In the latest issue of Nature Genetics, scientists traced the genetic patterns of parasite subpopulations that seem to have developed resistance to current first-line antimalaria drugs. The results — derived from samples collected in western Cambodia — identify three distinct strains whose alarming drug resistance may help explain the recent epidemic in South-East Asia.

In addition, the study catalogues the genetic markers that distinguish the resistant strains from other strains. Researchers believe this could prove instrumental in future epidemiological efforts to track the spread and evolution of these resilient subpopulations.

For the last few decades, the go-to antimalaria treatment has been artemisinin — a standard, fast-acting family of drugs, whose active compound originates in Chinese traditional medicine. While the drug's mechanism of action remains somewhat obscure, research usually links the efficacy of artemisinin and its derivatives to a tremendously complex process whereby the treatment's chemical minutia disrupts parasitic business within red blood cells.

Researchers have recently noted the emergence of artemisinin-resistant strains in the epicenter of the South-East Asian epidemic — a development long feared by the World Health Organization (WHO). With cases spreading into neighboring regions, public health is at the risk of being further imperiled. These strains now threaten to corrode national prevention strategies that rely on artemisinin as the cornerstone of its medical program.

The new study comes in response to the dire need of a comprehensive genetic blueprint of these resistant subpopulations. From a large set of cases, scientists have isolated and assessed the genomes of plasmodium falciparum, a parasite known to cause malaria infections in humans. By determining and comparing — or, sequencing — the pathogens' hereditary codes, Dr. Kwiatkowski and his colleagues have been able to identify several unusual and genetically disparate strains.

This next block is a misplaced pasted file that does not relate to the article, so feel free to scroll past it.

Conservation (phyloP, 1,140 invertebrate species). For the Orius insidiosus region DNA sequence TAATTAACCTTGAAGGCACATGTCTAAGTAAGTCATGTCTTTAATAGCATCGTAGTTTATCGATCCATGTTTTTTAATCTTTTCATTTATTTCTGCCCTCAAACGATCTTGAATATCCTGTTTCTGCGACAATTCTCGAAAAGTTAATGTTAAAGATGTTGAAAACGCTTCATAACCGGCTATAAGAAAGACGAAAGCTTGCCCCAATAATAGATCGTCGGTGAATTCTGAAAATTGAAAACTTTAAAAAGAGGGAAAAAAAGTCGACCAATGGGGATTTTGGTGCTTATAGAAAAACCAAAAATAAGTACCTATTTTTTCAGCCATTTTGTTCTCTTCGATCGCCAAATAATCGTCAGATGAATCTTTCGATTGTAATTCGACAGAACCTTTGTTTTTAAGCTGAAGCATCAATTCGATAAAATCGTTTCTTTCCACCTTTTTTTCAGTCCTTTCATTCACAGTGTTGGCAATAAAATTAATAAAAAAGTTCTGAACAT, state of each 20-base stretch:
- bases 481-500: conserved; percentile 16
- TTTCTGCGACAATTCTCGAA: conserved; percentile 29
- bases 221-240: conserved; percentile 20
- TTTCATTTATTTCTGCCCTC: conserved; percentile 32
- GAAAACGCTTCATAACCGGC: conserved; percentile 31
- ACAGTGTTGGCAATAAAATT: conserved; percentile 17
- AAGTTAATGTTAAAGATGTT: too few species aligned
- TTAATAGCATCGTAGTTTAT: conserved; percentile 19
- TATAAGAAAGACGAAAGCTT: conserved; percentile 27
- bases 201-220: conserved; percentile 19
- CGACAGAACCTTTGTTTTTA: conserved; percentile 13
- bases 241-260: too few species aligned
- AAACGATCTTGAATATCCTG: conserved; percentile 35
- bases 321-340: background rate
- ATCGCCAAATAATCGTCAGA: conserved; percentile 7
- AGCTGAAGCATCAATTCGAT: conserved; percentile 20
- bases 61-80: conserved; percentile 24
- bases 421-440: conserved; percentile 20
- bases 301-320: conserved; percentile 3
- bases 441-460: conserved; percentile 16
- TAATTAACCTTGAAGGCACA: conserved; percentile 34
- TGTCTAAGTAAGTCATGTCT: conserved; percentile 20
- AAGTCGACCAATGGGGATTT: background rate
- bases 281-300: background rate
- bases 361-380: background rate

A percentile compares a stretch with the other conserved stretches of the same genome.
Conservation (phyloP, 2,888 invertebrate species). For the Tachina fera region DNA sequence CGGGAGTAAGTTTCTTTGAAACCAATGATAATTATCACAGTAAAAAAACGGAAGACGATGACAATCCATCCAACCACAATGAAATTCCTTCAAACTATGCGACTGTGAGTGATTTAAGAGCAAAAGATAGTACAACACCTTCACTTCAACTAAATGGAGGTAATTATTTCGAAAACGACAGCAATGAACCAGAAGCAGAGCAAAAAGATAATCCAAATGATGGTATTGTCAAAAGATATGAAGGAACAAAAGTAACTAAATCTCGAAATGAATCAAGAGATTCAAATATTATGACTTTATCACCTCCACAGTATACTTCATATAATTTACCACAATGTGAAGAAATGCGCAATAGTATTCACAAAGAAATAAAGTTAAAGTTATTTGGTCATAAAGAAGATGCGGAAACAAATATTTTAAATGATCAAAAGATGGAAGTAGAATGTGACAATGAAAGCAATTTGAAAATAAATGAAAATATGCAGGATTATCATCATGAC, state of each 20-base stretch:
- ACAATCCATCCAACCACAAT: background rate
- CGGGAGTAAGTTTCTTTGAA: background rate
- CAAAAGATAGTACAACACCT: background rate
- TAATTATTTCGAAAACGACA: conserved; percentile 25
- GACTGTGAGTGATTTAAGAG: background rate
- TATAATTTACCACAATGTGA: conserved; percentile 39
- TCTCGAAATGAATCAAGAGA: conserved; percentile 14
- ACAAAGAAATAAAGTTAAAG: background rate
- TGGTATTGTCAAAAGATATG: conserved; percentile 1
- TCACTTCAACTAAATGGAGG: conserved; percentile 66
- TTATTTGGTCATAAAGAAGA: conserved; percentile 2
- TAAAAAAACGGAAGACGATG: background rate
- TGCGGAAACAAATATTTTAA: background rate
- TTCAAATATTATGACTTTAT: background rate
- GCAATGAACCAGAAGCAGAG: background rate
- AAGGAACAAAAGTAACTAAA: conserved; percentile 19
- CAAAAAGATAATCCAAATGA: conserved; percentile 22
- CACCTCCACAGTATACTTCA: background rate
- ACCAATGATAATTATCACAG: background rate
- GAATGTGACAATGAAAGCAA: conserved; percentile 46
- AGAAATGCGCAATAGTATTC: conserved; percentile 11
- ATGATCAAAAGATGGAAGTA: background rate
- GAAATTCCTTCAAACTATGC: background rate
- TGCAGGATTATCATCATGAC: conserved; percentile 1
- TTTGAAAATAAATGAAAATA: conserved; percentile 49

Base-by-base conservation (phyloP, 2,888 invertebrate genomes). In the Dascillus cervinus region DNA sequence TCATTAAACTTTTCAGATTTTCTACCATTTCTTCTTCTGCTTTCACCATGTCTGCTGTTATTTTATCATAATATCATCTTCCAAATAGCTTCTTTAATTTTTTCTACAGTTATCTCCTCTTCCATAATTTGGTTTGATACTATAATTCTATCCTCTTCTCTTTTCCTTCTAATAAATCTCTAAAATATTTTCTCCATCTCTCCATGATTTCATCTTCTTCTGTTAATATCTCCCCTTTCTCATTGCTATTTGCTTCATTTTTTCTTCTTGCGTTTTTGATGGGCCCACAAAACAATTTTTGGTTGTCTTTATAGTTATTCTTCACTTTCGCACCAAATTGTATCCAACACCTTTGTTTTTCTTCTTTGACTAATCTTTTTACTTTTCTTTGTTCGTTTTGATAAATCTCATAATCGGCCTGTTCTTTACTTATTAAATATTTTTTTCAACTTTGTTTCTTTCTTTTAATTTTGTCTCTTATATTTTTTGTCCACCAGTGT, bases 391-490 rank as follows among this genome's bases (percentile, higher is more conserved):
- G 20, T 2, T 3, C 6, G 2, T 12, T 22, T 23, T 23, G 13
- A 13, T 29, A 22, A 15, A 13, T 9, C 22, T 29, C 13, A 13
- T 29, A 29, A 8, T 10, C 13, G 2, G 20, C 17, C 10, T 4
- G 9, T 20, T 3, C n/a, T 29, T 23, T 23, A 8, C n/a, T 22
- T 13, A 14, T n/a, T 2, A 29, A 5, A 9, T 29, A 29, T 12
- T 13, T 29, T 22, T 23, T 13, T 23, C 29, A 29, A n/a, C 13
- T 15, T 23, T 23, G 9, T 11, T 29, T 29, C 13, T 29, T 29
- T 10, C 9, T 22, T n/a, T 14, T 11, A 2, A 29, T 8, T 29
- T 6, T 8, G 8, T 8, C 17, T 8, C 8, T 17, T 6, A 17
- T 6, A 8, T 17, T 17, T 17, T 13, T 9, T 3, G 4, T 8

Within this set, the data indicates three particularly nefarious strains that all exhibit resistance to artemisinin treatment. An additional cause for alarm is the fact that analyses of population structures suggest that the strains have not only spread, but begun to display the "founder effect" — which, in genetics, refers to the process whereby a small, nascent population of organisms gradually loses its internal genetic variation and slowly but steadily begins to form a larger, homogenous population.

Hopefully, these new insights will aid in the tracking and subsequent elimination of these drug resistant strains. The study provides statistical data that can be used by organizations and other research teams to observe the spread and geographical distribution of the various subpopulations. The results will hopefully underpin future projects, and thus prove a valuable tool in the scientific community's efforts to combat one of Africa and Asia's greatest health risks.